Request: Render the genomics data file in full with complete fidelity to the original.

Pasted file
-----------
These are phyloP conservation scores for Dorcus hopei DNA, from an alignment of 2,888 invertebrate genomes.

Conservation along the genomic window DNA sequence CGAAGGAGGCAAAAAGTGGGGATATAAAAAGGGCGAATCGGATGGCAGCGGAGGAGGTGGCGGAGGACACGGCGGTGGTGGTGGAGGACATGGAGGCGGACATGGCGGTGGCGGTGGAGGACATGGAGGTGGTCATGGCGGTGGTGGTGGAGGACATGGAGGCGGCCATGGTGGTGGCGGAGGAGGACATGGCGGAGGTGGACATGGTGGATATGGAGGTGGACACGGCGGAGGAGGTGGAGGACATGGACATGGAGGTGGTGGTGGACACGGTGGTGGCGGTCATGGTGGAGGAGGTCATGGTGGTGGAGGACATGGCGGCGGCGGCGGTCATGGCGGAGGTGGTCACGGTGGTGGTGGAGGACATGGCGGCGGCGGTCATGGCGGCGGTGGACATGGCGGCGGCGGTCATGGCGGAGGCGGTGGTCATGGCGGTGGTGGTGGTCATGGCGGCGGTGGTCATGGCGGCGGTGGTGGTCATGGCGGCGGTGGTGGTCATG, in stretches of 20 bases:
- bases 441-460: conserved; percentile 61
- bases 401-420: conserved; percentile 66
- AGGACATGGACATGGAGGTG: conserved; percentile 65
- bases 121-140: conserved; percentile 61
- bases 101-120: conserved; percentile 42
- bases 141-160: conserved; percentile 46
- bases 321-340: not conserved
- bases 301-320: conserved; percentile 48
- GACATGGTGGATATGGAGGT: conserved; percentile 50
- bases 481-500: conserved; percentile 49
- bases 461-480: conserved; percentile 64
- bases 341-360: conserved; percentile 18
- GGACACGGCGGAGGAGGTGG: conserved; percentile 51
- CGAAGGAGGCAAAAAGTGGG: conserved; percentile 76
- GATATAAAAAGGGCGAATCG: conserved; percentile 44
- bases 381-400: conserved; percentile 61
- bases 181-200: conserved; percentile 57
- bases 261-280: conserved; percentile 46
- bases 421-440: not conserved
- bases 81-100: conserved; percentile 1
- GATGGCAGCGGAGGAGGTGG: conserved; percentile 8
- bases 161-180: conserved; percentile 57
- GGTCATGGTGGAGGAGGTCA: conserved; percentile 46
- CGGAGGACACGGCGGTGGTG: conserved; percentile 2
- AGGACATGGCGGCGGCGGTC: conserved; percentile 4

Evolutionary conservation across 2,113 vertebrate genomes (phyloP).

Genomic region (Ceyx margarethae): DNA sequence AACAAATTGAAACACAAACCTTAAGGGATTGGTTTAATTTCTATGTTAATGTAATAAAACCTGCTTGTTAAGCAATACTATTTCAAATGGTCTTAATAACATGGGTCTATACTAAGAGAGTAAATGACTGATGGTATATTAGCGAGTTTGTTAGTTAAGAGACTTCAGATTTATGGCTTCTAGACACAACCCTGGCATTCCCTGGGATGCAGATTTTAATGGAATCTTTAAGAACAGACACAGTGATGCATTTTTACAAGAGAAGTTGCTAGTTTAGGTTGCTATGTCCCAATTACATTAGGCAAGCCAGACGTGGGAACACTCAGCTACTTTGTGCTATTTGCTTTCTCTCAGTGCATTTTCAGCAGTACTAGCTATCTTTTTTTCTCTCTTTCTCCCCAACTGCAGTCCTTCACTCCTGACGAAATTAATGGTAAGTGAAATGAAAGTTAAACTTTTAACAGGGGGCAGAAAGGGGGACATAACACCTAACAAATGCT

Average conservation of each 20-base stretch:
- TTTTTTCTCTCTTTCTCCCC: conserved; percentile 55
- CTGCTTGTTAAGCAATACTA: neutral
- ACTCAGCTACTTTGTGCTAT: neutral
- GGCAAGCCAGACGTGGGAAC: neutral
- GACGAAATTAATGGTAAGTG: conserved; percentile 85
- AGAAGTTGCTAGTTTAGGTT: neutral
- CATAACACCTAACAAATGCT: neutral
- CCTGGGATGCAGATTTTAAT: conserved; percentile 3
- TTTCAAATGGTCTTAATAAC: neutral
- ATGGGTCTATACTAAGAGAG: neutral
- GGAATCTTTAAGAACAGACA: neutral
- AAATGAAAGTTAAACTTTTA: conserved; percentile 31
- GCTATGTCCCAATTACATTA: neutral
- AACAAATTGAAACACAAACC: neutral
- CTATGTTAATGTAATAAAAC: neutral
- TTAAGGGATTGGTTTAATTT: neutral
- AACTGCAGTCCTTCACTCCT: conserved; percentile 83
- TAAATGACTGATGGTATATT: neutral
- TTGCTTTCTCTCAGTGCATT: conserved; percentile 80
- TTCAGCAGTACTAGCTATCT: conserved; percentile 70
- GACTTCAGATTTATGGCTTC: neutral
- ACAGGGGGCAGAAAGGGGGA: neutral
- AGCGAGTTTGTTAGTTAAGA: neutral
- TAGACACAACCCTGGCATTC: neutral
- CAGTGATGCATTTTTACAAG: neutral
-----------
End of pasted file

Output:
These are phyloP conservation scores for Dorcus hopei DNA, from an alignment of 2,888 invertebrate genomes.

Conservation along the genomic window DNA sequence CGAAGGAGGCAAAAAGTGGGGATATAAAAAGGGCGAATCGGATGGCAGCGGAGGAGGTGGCGGAGGACACGGCGGTGGTGGTGGAGGACATGGAGGCGGACATGGCGGTGGCGGTGGAGGACATGGAGGTGGTCATGGCGGTGGTGGTGGAGGACATGGAGGCGGCCATGGTGGTGGCGGAGGAGGACATGGCGGAGGTGGACATGGTGGATATGGAGGTGGACACGGCGGAGGAGGTGGAGGACATGGACATGGAGGTGGTGGTGGACACGGTGGTGGCGGTCATGGTGGAGGAGGTCATGGTGGTGGAGGACATGGCGGCGGCGGCGGTCATGGCGGAGGTGGTCACGGTGGTGGTGGAGGACATGGCGGCGGCGGTCATGGCGGCGGTGGACATGGCGGCGGCGGTCATGGCGGAGGCGGTGGTCATGGCGGTGGTGGTGGTCATGGCGGCGGTGGTCATGGCGGCGGTGGTGGTCATGGCGGCGGTGGTGGTCATG, in stretches of 20 bases:
- bases 441-460: conserved; percentile 61
- bases 401-420: conserved; percentile 66
- AGGACATGGACATGGAGGTG: conserved; percentile 65
- bases 121-140: conserved; percentile 61
- bases 101-120: conserved; percentile 42
- bases 141-160: conserved; percentile 46
- bases 321-340: not conserved
- bases 301-320: conserved; percentile 48
- GACATGGTGGATATGGAGGT: conserved; percentile 50
- bases 481-500: conserved; percentile 49
- bases 461-480: conserved; percentile 64
- bases 341-360: conserved; percentile 18
- GGACACGGCGGAGGAGGTGG: conserved; percentile 51
- CGAAGGAGGCAAAAAGTGGG: conserved; percentile 76
- GATATAAAAAGGGCGAATCG: conserved; percentile 44
- bases 381-400: conserved; percentile 61
- bases 181-200: conserved; percentile 57
- bases 261-280: conserved; percentile 46
- bases 421-440: not conserved
- bases 81-100: conserved; percentile 1
- GATGGCAGCGGAGGAGGTGG: conserved; percentile 8
- bases 161-180: conserved; percentile 57
- GGTCATGGTGGAGGAGGTCA: conserved; percentile 46
- CGGAGGACACGGCGGTGGTG: conserved; percentile 2
- AGGACATGGCGGCGGCGGTC: conserved; percentile 4

Evolutionary conservation across 2,113 vertebrate genomes (phyloP).

Genomic region (Ceyx margarethae): DNA sequence AACAAATTGAAACACAAACCTTAAGGGATTGGTTTAATTTCTATGTTAATGTAATAAAACCTGCTTGTTAAGCAATACTATTTCAAATGGTCTTAATAACATGGGTCTATACTAAGAGAGTAAATGACTGATGGTATATTAGCGAGTTTGTTAGTTAAGAGACTTCAGATTTATGGCTTCTAGACACAACCCTGGCATTCCCTGGGATGCAGATTTTAATGGAATCTTTAAGAACAGACACAGTGATGCATTTTTACAAGAGAAGTTGCTAGTTTAGGTTGCTATGTCCCAATTACATTAGGCAAGCCAGACGTGGGAACACTCAGCTACTTTGTGCTATTTGCTTTCTCTCAGTGCATTTTCAGCAGTACTAGCTATCTTTTTTTCTCTCTTTCTCCCCAACTGCAGTCCTTCACTCCTGACGAAATTAATGGTAAGTGAAATGAAAGTTAAACTTTTAACAGGGGGCAGAAAGGGGGACATAACACCTAACAAATGCT

Average conservation of each 20-base stretch:
- TTTTTTCTCTCTTTCTCCCC: conserved; percentile 55
- CTGCTTGTTAAGCAATACTA: neutral
- ACTCAGCTACTTTGTGCTAT: neutral
- GGCAAGCCAGACGTGGGAAC: neutral
- GACGAAATTAATGGTAAGTG: conserved; percentile 85
- AGAAGTTGCTAGTTTAGGTT: neutral
- CATAACACCTAACAAATGCT: neutral
- CCTGGGATGCAGATTTTAAT: conserved; percentile 3
- TTTCAAATGGTCTTAATAAC: neutral
- ATGGGTCTATACTAAGAGAG: neutral
- GGAATCTTTAAGAACAGACA: neutral
- AAATGAAAGTTAAACTTTTA: conserved; percentile 31
- GCTATGTCCCAATTACATTA: neutral
- AACAAATTGAAACACAAACC: neutral
- CTATGTTAATGTAATAAAAC: neutral
- TTAAGGGATTGGTTTAATTT: neutral
- AACTGCAGTCCTTCACTCCT: conserved; percentile 83
- TAAATGACTGATGGTATATT: neutral
- TTGCTTTCTCTCAGTGCATT: conserved; percentile 80
- TTCAGCAGTACTAGCTATCT: conserved; percentile 70
- GACTTCAGATTTATGGCTTC: neutral
- ACAGGGGGCAGAAAGGGGGA: neutral
- AGCGAGTTTGTTAGTTAAGA: neutral
- TAGACACAACCCTGGCATTC: neutral
- CAGTGATGCATTTTTACAAG: neutral